Endorsements Today Promise Political Spoils Tomorrow

Under The Hood

The endorsement fight between Ron DeSantis and President Donald Trump took another turn last week. Most members in the Florida Legislature endorsed Gov. DeSantis for the 2024 presidential nomination. In total, 100 lawmakers in the Florida House and Senate cast lots with the Governor. That includes most of the Sarasota-Manatee legislative delegation.

I’m not sure a credible argument could be made the Republican nomination hinges upon who state lawmakers in Greater Sarasota support. On the other hand, these endorsements could hold major ramifications on regional elections in the future, most notably a congressional election that eventually will take place.

Only one local lawmaker has publicly backed Trump, namely state Sen. Joe Gruters. In fact, Gruters remains the only lawmaker in the Florida Legislature to go against the Governor in the 2024 race.

Meanwhile, state Sen. Jim Boyd and Reps. James Buchanan, Mike Grant, Tommy Gregory, Fiona McFarland and Will Robinson all endorsed DeSantis. Only state Rep. Mike Beltran remains neutral.

When the moment comes that U.S. Rep. Vern Buchanan retires, more a when than if question each passing day, four of five of these state pols will at least explore a run. A million unforeseeable factors will decide who wins. But make no mistake, politicos included this prospect in their calculus when deciding who to endorse this year.

Gruters feels good about his choice. But he also understands it comes with a risk. “The basic deal is if Donald Trump holds a bigger stick than DeSantis after this election cycle is over, I will get his support over anybody else in this race,” Gruters said. “If DeSantis holds a bigger stick, three people will be fighting for his support on the other side.”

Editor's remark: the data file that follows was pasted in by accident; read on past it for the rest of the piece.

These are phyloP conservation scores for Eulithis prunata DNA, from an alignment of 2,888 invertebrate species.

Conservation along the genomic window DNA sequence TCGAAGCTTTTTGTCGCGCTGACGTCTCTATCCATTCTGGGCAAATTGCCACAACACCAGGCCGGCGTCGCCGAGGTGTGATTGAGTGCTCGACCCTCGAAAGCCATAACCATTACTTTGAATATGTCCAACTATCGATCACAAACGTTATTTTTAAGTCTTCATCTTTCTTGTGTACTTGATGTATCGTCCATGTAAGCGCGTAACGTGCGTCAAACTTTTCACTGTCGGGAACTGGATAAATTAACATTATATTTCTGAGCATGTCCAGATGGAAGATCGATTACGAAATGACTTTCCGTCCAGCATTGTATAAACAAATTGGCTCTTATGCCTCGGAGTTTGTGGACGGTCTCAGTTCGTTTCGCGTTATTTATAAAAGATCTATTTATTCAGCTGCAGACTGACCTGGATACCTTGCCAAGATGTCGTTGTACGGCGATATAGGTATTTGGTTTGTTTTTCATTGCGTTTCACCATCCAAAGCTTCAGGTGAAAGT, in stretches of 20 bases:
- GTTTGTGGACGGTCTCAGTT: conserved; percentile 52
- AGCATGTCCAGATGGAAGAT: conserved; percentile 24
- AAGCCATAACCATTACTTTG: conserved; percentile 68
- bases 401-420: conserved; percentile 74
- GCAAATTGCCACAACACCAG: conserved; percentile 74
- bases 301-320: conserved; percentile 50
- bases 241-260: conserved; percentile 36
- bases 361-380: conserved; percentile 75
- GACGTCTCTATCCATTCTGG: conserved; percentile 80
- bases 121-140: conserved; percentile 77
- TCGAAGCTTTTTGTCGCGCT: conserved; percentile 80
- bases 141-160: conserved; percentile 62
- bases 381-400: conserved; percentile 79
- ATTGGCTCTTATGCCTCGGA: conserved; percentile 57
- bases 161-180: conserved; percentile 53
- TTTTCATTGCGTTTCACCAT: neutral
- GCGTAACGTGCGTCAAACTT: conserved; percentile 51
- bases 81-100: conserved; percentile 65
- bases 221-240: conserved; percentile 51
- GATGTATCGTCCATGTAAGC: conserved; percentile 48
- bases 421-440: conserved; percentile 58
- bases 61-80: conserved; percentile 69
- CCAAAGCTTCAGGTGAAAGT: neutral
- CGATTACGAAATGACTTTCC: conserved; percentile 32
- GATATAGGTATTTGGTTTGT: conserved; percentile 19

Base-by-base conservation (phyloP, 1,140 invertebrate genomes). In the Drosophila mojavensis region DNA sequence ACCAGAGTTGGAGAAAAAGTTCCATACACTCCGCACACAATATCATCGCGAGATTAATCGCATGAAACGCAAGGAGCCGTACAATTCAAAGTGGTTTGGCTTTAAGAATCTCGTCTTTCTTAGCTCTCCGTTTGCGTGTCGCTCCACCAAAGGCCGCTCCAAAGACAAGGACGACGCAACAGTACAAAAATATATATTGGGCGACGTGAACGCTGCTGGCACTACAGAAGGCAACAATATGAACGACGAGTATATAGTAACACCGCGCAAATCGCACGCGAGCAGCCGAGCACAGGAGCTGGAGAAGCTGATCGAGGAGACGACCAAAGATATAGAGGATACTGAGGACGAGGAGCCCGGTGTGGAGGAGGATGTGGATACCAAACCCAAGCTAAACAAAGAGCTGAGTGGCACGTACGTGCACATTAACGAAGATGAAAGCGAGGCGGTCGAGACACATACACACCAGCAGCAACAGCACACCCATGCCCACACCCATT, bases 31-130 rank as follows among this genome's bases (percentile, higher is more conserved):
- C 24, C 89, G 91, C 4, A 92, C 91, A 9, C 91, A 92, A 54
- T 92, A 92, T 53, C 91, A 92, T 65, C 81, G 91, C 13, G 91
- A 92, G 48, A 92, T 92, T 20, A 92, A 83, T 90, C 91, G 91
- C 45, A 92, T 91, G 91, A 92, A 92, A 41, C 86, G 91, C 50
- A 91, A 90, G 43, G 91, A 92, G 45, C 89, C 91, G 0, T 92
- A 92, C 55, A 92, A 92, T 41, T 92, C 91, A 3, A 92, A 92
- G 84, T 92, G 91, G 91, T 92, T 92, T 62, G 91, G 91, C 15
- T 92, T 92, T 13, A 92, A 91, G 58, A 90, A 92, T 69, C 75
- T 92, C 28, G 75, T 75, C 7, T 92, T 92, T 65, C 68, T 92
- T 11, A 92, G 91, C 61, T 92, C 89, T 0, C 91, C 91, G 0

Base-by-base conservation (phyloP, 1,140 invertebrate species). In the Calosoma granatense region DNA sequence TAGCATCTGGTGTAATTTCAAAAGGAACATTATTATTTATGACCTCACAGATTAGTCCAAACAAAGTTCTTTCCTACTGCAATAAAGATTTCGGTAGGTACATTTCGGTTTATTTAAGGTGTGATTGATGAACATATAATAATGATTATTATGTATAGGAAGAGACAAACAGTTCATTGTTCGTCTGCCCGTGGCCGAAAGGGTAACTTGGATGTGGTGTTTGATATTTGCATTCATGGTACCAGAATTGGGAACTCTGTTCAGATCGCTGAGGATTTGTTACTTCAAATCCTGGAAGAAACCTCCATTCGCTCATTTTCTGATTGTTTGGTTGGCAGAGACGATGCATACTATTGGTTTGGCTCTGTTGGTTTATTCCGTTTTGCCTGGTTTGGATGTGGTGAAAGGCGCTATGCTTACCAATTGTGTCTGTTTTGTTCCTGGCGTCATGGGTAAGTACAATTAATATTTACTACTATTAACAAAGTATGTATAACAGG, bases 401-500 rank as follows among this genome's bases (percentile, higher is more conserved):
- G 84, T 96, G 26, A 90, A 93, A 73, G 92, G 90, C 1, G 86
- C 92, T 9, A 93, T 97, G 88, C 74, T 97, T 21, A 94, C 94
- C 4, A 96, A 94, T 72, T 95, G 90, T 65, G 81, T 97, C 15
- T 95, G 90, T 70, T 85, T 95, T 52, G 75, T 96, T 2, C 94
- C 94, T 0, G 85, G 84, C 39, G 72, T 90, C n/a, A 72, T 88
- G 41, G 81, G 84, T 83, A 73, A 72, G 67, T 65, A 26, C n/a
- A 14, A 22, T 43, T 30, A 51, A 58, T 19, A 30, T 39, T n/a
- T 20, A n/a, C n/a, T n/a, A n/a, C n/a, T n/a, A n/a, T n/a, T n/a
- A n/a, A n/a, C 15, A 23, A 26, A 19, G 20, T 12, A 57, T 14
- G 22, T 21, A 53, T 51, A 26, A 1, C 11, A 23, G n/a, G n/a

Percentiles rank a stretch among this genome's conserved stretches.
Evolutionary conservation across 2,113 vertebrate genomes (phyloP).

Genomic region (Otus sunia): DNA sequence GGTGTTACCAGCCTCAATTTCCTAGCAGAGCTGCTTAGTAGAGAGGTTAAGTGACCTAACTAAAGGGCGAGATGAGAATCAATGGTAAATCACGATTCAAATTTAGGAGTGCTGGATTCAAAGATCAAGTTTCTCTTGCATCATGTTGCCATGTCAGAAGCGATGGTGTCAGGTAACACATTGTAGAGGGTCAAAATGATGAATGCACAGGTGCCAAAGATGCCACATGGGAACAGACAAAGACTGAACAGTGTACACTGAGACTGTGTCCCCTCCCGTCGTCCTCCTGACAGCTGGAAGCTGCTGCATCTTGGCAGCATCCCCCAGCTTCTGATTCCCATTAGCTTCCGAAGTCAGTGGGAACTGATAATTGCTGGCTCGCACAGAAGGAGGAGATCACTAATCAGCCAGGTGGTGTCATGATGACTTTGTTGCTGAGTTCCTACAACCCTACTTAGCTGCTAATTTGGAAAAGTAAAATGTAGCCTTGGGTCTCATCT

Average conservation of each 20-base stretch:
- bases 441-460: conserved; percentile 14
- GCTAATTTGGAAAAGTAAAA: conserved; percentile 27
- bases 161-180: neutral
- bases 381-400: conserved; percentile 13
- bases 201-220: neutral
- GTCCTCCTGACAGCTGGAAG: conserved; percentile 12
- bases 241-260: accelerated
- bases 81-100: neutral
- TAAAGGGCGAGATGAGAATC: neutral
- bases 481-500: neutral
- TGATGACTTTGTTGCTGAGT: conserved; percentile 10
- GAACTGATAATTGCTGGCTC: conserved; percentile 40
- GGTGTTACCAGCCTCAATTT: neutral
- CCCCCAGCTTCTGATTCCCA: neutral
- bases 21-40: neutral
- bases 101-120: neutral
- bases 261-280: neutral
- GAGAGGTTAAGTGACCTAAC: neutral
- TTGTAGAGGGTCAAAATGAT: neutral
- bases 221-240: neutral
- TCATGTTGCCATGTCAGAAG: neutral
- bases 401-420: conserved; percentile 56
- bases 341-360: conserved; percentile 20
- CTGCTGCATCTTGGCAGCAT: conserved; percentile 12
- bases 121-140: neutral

Gruters, who also is considering a run for Chief Financial Officer, fully expects Trump to have the biggest stick of them all after 2024, confident the former president will win the GOP nomination and defeat President Joe Biden.

But that’s no guarantee. DeSantis could grow his political standing in the next year while Trump’s level of support, lofty as it is, may be frozen in place. 

McFarland brushed off any questions about a phantom congressional race. Indeed, many anticipate Vern Buchanan will seek at least one more term in Congress. James Buchanan didn’t respond to texts about his endorsement. One would expect he has better insight on when a congressional race may come as he’s Vern Buchanan’s son. But then, he endorsed DeSantis even as his father endorsed Trump.

Gregory, for his part, scoffs at the notion any calculation went into his own choice to back DeSantis. 

“For me personally, nobody had to ask me to do it,” he said. “I will tell you I’m not surprised the support was nearly unanimous from the people who work with him in state government. We have seen his intelligence and work ethic, and think he would be a great leader.”

Gregory, for his part, believes voters will largely respect the reasons politicians endorsed one candidate for president over the other, whether they support DeSantis or Trump. He’s heard from die-hard Trump supporters, but faced no outrage since announcing his endorsement. “I haven’t sensed any ill will,” he said.

Of course, if DeSantis becomes president, anyone who can prove a strong relationship with him should be able to leverage that to success in a congressional race. But there’s another possibility— and a very realistic one. Biden could win a second term against whoever wins the nomination.

DeSantis signed a bill this week amending Florida’s resign-to-law to guarantee he remains Governor if he loses the presidential race. That means he will have a job no matter what, but his political power would be significantly blunted after losing. Trump, meanwhile, would likely see the end of his days as a candidate if he loses in 2024. Either could maintain a political machine but it won’t be as potent.

The best chance local pols have of benefitting in the future from endorsements today is to do more than put their name on a list. They need to make sure their chosen candidate wins, then claim their share of the political spoils.

Jacob Ogles is contributing senior editor for SRQ MEDIA.

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